From: Barry Caplan (email@example.com)
Date: Fri Sep 27 2002 - 13:22:29 EDT
At 04:26 PM 9/27/2002 +0100, William Overington wrote:
>I had not heard the description "Message catalog" previously, so I can
>search for that too.
>I have previously searched under telegraphic code and language and
>An email correspondent drew my attention to the following list of "numbered
>I have not yet found any example oriented to language translation.
Key Unix libraries have used "message catalogs" as part of the API since time immemorial. Hence any Unix application with even a whiff of a chance of being internationalized is likely to have used those functions.
>not yet found any example oriented to carrying on a complete conversation.
I would look for the earliest references to machine translation int he 1940s and 50s, up to the work with Eliza at MIT in the 60s. I think there is an enormous project whose name I don't recall right now going on in Texas, perhaps Austin, which is spiritually derived from Eliza and focused on sending whole, previous composed sentences back conversational style.
If you want to find the whole of the literature in this area, I suggest searching "Turing Test".
>>A proprietary coding system is a bad idea.
>Well, it depends what one is trying to do. If one wishes to establish a
>system whereby proprietary intellectual property rights exist, then a
>proprietary coding can be a good idea. Various large companies use
>proprietary coding systems for files used with their software packages. If,
>however, one is trying to establish an open system, then you might well be
Or if you want to minimize the amount of reinventing the wheel you do internally. You can easily use a proprietary format outside and XML inside, just as you can use SJIS outside and Unicode for internal processing.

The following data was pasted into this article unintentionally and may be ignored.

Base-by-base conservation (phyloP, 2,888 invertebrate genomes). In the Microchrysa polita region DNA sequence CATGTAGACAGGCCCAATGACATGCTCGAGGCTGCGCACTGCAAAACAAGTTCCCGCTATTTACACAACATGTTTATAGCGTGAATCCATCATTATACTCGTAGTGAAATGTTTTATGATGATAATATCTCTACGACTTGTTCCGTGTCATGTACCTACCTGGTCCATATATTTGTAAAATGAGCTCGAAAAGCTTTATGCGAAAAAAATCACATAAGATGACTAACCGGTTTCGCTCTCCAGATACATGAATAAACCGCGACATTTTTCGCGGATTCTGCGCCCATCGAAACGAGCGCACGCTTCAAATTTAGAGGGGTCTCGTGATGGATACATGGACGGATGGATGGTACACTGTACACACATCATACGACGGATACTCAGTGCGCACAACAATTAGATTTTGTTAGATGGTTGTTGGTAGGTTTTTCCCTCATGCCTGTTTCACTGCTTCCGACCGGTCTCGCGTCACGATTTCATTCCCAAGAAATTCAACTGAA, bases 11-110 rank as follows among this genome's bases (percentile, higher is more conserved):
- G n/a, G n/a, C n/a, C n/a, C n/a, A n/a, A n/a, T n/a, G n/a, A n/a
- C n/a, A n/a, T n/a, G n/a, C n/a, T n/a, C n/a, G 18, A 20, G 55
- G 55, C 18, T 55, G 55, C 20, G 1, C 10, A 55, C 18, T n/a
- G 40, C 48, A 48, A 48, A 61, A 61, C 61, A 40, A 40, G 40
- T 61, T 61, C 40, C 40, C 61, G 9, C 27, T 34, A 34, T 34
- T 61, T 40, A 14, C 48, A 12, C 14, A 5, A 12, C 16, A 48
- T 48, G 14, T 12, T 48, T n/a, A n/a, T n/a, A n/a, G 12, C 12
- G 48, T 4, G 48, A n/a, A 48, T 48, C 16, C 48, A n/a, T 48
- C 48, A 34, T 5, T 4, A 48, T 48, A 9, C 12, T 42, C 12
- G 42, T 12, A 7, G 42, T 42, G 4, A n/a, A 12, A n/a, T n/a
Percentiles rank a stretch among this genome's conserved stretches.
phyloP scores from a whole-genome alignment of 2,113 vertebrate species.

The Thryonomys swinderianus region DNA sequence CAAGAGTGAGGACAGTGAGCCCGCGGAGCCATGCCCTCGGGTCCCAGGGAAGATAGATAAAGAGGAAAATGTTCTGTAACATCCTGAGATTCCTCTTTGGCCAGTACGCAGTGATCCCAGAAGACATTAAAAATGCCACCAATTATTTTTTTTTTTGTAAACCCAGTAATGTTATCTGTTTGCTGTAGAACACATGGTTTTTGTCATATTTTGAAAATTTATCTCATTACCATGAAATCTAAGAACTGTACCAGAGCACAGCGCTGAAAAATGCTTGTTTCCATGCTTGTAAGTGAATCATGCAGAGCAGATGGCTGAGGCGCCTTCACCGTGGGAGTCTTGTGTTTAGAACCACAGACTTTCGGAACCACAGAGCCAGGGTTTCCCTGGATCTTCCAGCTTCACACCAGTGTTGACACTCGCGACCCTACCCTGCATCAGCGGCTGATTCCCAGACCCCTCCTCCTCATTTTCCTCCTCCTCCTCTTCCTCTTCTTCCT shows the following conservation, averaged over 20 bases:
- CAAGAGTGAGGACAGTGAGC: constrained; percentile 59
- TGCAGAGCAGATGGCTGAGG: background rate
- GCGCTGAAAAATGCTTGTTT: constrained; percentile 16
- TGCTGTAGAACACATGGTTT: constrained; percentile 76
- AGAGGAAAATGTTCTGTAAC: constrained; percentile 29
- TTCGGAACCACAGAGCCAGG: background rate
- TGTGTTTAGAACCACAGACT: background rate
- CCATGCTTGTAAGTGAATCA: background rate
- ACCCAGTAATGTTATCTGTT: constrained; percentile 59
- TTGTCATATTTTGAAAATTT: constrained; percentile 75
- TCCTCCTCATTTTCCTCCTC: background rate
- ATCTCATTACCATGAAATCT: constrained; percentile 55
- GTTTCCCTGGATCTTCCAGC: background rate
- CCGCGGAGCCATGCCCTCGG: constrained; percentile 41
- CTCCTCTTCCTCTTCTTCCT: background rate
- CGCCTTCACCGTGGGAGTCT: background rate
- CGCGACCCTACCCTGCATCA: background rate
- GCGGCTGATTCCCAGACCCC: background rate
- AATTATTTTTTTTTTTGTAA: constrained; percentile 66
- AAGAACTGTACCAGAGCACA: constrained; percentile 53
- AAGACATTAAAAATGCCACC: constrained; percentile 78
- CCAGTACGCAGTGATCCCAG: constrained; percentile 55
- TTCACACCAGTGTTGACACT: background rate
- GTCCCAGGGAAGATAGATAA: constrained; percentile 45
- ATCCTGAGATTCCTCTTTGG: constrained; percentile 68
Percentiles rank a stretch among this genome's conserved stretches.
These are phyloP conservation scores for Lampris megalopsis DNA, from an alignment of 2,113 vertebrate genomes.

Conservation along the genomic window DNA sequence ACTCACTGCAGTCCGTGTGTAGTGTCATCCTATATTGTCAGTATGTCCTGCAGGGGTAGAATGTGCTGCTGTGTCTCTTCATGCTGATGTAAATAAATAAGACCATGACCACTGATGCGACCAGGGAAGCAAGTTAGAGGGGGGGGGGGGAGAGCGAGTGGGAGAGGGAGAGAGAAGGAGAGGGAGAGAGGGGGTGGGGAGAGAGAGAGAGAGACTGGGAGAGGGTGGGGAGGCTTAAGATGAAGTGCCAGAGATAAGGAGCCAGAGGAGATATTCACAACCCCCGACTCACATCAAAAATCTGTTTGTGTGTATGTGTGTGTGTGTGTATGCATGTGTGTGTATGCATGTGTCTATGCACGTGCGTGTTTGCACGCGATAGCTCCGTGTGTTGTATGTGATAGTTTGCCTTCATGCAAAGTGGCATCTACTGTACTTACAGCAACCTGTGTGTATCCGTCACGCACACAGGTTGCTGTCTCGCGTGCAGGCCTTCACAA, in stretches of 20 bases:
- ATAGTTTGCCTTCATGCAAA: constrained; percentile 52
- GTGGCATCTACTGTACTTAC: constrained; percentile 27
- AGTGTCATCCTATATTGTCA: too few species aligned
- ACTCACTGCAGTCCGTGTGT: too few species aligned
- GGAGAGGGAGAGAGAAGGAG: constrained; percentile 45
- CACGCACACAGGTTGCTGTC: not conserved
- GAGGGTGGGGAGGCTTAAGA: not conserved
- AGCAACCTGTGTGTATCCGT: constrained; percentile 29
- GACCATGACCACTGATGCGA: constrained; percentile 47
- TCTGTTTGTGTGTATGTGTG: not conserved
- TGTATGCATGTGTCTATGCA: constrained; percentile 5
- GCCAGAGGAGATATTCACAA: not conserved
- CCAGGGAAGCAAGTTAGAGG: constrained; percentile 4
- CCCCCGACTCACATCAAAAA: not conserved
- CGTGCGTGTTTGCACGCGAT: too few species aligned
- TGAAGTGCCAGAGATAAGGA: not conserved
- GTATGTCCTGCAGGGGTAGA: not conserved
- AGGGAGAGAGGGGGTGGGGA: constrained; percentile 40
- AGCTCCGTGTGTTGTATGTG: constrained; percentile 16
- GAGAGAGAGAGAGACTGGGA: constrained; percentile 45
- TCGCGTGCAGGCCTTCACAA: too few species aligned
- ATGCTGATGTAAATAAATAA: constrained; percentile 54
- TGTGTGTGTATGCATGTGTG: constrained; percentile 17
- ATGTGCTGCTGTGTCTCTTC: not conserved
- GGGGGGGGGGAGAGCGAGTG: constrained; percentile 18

>>Failure to investigate the state of the art, (especially where google is
>>so effortless), means this idea is not pushing any envelope.
>Well, if you have any specific suggestions of what keywords to use in a
>search, that would be very helpful.
I have given you some. Rather than focusing on pseudo-scientific terms like "radiogram", I suggest a starting with a familiarity with the history of computer science, both pure and applied research.
>The keys idea is pushing the envelope.
No it is not.
>As spin off from this discussion,
>maybe the XML people, and the Unicode Technical Committee, will do something
>about having special characters for the XML tags rather than using U+003C
>and thereby help people wanting to place mathematics and software listings
>in the same file as markup. Is using U+003C a legacy from ASCII days?
Why is it not possible to use "<" signs in XML?
>Most of my postings in this thread are in response to people asking me
>specific questions and raising interesting points. That is surely why a
>discussion group exists.
But most of the answers you get are based on a shared technical and educational background which you don't have and/or seem to value. It is difficult to describe but a lot of early computer science research was about how to effectively decompose functionality and data. Sadly, I think a lot of this is being lost. For a more technical starting point, look for the works of Edsger Dijkstra starting in the 1960s. For a less technical point of view, look for "The mythical Man-month" from the mid 60s (recently updated), and its spiritual followups by Ed Yourdon and Tom Demarco.
When I read the responses you get, I have the feeling that the authors have internalized the lessons of these important texts (even if they may not have studied them explicitly). Once you internalize the lessons also, then you will have a better understanding of the points of view you are consistently receiving with friction.
>I am hoping that I can publish some web pages with some comet circumflex
>codes and sentences about asking about the weather conditions and
>temperatures at the message recipients location together with codes and
>sentences for making replies so that hopefully people who might be
>interested in some concept proving experiments can hopefully have a go at
>some fascinating experiments with this technology. Unicode can be used to
>encode many langauges and it will be interesting to find out what can be
>achieved using the comet circumflex system.
That might be an interesting web site in its own right, but the technology is nothing special and has ben done a million times under a million names and ten million times with no name at all.
This archive was generated by hypermail 2.1.5 : Fri Sep 27 2002 - 14:06:01 EDT